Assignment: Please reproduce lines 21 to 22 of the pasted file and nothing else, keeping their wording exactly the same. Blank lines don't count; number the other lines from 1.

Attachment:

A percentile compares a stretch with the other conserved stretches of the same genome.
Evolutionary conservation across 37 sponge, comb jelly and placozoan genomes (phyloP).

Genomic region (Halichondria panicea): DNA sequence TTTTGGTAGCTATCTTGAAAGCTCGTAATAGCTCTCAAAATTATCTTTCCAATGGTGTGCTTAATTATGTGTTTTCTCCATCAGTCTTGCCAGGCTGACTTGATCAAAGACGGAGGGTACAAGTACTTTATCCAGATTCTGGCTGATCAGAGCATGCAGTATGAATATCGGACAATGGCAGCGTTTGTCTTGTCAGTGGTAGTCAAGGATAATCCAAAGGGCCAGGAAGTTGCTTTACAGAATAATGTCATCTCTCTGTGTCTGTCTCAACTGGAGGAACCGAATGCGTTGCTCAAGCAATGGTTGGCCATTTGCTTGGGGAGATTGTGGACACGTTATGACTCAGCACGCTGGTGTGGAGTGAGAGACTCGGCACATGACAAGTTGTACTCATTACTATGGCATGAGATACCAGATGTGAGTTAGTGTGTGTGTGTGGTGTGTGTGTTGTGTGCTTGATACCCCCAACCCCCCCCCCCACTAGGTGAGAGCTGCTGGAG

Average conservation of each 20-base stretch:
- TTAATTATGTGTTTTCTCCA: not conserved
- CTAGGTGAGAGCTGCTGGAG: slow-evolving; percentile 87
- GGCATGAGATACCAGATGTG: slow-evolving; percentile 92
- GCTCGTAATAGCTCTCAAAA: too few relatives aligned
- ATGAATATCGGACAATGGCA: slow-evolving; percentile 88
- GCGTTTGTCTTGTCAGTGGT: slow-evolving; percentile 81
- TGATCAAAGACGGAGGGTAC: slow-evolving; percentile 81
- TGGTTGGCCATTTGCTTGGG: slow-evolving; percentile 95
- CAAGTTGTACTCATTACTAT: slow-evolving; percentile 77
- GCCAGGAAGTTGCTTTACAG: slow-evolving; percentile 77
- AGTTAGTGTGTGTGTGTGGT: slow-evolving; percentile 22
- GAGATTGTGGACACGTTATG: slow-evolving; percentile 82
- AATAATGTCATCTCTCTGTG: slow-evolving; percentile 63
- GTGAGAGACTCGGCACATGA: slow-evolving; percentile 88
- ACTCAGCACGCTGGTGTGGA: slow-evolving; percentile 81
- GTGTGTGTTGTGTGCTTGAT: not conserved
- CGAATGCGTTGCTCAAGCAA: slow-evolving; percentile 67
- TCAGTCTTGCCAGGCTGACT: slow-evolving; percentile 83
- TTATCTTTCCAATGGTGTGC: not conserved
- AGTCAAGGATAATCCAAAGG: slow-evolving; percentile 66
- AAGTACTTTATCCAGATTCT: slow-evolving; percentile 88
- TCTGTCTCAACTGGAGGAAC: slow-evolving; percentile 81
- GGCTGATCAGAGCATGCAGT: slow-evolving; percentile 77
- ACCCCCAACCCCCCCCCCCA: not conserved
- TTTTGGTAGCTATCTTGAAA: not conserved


- CGAATGCGTTGCTCAAGCAA: slow-evolving; percentile 67
- TCAGTCTTGCCAGGCTGACT: slow-evolving; percentile 83